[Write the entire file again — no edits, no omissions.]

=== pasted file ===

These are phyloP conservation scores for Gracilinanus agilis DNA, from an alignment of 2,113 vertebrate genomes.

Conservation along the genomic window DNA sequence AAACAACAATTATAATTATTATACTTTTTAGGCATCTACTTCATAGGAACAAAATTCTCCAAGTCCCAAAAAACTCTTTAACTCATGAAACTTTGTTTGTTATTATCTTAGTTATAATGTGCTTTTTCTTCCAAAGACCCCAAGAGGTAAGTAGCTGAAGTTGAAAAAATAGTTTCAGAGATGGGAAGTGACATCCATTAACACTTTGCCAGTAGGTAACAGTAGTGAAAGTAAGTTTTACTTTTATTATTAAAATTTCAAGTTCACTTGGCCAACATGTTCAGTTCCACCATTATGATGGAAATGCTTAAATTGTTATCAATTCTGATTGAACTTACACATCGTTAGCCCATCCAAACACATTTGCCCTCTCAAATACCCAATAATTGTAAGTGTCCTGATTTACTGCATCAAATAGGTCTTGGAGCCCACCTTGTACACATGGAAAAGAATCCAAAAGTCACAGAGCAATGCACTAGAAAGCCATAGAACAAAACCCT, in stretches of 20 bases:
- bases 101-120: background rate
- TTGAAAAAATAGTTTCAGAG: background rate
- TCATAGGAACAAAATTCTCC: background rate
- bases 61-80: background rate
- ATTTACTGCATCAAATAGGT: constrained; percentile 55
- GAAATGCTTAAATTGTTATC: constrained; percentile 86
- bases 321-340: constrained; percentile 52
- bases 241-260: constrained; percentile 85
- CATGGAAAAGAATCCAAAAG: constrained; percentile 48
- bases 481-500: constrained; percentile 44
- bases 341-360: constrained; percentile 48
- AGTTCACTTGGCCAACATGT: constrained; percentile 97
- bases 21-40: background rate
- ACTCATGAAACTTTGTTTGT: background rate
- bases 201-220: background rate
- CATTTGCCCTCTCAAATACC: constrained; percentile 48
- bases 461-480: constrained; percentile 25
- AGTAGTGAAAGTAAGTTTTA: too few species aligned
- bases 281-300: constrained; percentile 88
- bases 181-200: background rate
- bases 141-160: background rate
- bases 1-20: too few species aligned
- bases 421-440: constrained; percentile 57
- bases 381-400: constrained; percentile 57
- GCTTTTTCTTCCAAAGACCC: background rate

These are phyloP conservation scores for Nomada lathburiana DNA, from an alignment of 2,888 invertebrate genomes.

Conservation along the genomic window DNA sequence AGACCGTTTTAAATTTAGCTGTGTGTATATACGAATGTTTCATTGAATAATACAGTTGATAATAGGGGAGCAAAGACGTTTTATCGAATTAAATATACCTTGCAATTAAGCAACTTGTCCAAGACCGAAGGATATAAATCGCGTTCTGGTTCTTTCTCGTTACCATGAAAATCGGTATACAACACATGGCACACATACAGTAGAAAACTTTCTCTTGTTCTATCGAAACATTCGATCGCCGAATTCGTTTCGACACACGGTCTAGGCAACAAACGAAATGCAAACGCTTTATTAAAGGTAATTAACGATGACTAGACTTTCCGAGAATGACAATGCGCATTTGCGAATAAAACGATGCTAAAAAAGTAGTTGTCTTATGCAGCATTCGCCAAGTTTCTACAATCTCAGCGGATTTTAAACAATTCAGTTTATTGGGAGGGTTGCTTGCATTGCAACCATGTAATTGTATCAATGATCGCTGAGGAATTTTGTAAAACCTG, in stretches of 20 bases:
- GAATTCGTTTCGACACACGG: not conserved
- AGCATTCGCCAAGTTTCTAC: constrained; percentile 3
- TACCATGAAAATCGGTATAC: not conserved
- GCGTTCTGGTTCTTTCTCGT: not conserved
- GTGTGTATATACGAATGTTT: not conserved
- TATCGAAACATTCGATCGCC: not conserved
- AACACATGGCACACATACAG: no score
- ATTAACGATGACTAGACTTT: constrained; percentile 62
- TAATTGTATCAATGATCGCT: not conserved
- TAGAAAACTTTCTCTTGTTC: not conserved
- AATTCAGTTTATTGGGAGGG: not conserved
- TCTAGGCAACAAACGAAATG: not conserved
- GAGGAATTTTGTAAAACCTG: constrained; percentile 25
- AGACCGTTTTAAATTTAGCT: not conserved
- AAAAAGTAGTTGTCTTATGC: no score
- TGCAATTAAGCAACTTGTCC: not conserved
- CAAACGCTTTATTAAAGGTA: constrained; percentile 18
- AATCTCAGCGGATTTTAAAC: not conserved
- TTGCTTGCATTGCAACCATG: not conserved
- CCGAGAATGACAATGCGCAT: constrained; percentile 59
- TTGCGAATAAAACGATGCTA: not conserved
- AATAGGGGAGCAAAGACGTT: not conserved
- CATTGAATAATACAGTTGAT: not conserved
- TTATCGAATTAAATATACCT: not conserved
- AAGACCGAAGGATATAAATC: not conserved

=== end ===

These are phyloP conservation scores for Gracilinanus agilis DNA, from an alignment of 2,113 vertebrate genomes.

Conservation along the genomic window DNA sequence AAACAACAATTATAATTATTATACTTTTTAGGCATCTACTTCATAGGAACAAAATTCTCCAAGTCCCAAAAAACTCTTTAACTCATGAAACTTTGTTTGTTATTATCTTAGTTATAATGTGCTTTTTCTTCCAAAGACCCCAAGAGGTAAGTAGCTGAAGTTGAAAAAATAGTTTCAGAGATGGGAAGTGACATCCATTAACACTTTGCCAGTAGGTAACAGTAGTGAAAGTAAGTTTTACTTTTATTATTAAAATTTCAAGTTCACTTGGCCAACATGTTCAGTTCCACCATTATGATGGAAATGCTTAAATTGTTATCAATTCTGATTGAACTTACACATCGTTAGCCCATCCAAACACATTTGCCCTCTCAAATACCCAATAATTGTAAGTGTCCTGATTTACTGCATCAAATAGGTCTTGGAGCCCACCTTGTACACATGGAAAAGAATCCAAAAGTCACAGAGCAATGCACTAGAAAGCCATAGAACAAAACCCT, in stretches of 20 bases:
- bases 101-120: background rate
- TTGAAAAAATAGTTTCAGAG: background rate
- TCATAGGAACAAAATTCTCC: background rate
- bases 61-80: background rate
- ATTTACTGCATCAAATAGGT: constrained; percentile 55
- GAAATGCTTAAATTGTTATC: constrained; percentile 86
- bases 321-340: constrained; percentile 52
- bases 241-260: constrained; percentile 85
- CATGGAAAAGAATCCAAAAG: constrained; percentile 48
- bases 481-500: constrained; percentile 44
- bases 341-360: constrained; percentile 48
- AGTTCACTTGGCCAACATGT: constrained; percentile 97
- bases 21-40: background rate
- ACTCATGAAACTTTGTTTGT: background rate
- bases 201-220: background rate
- CATTTGCCCTCTCAAATACC: constrained; percentile 48
- bases 461-480: constrained; percentile 25
- AGTAGTGAAAGTAAGTTTTA: too few species aligned
- bases 281-300: constrained; percentile 88
- bases 181-200: background rate
- bases 141-160: background rate
- bases 1-20: too few species aligned
- bases 421-440: constrained; percentile 57
- bases 381-400: constrained; percentile 57
- GCTTTTTCTTCCAAAGACCC: background rate

These are phyloP conservation scores for Nomada lathburiana DNA, from an alignment of 2,888 invertebrate genomes.

Conservation along the genomic window DNA sequence AGACCGTTTTAAATTTAGCTGTGTGTATATACGAATGTTTCATTGAATAATACAGTTGATAATAGGGGAGCAAAGACGTTTTATCGAATTAAATATACCTTGCAATTAAGCAACTTGTCCAAGACCGAAGGATATAAATCGCGTTCTGGTTCTTTCTCGTTACCATGAAAATCGGTATACAACACATGGCACACATACAGTAGAAAACTTTCTCTTGTTCTATCGAAACATTCGATCGCCGAATTCGTTTCGACACACGGTCTAGGCAACAAACGAAATGCAAACGCTTTATTAAAGGTAATTAACGATGACTAGACTTTCCGAGAATGACAATGCGCATTTGCGAATAAAACGATGCTAAAAAAGTAGTTGTCTTATGCAGCATTCGCCAAGTTTCTACAATCTCAGCGGATTTTAAACAATTCAGTTTATTGGGAGGGTTGCTTGCATTGCAACCATGTAATTGTATCAATGATCGCTGAGGAATTTTGTAAAACCTG, in stretches of 20 bases:
- GAATTCGTTTCGACACACGG: not conserved
- AGCATTCGCCAAGTTTCTAC: constrained; percentile 3
- TACCATGAAAATCGGTATAC: not conserved
- GCGTTCTGGTTCTTTCTCGT: not conserved
- GTGTGTATATACGAATGTTT: not conserved
- TATCGAAACATTCGATCGCC: not conserved
- AACACATGGCACACATACAG: no score
- ATTAACGATGACTAGACTTT: constrained; percentile 62
- TAATTGTATCAATGATCGCT: not conserved
- TAGAAAACTTTCTCTTGTTC: not conserved
- AATTCAGTTTATTGGGAGGG: not conserved
- TCTAGGCAACAAACGAAATG: not conserved
- GAGGAATTTTGTAAAACCTG: constrained; percentile 25
- AGACCGTTTTAAATTTAGCT: not conserved
- AAAAAGTAGTTGTCTTATGC: no score
- TGCAATTAAGCAACTTGTCC: not conserved
- CAAACGCTTTATTAAAGGTA: constrained; percentile 18
- AATCTCAGCGGATTTTAAAC: not conserved
- TTGCTTGCATTGCAACCATG: not conserved
- CCGAGAATGACAATGCGCAT: constrained; percentile 59
- TTGCGAATAAAACGATGCTA: not conserved
- AATAGGGGAGCAAAGACGTT: not conserved
- CATTGAATAATACAGTTGAT: not conserved
- TTATCGAATTAAATATACCT: not conserved
- AAGACCGAAGGATATAAATC: not conserved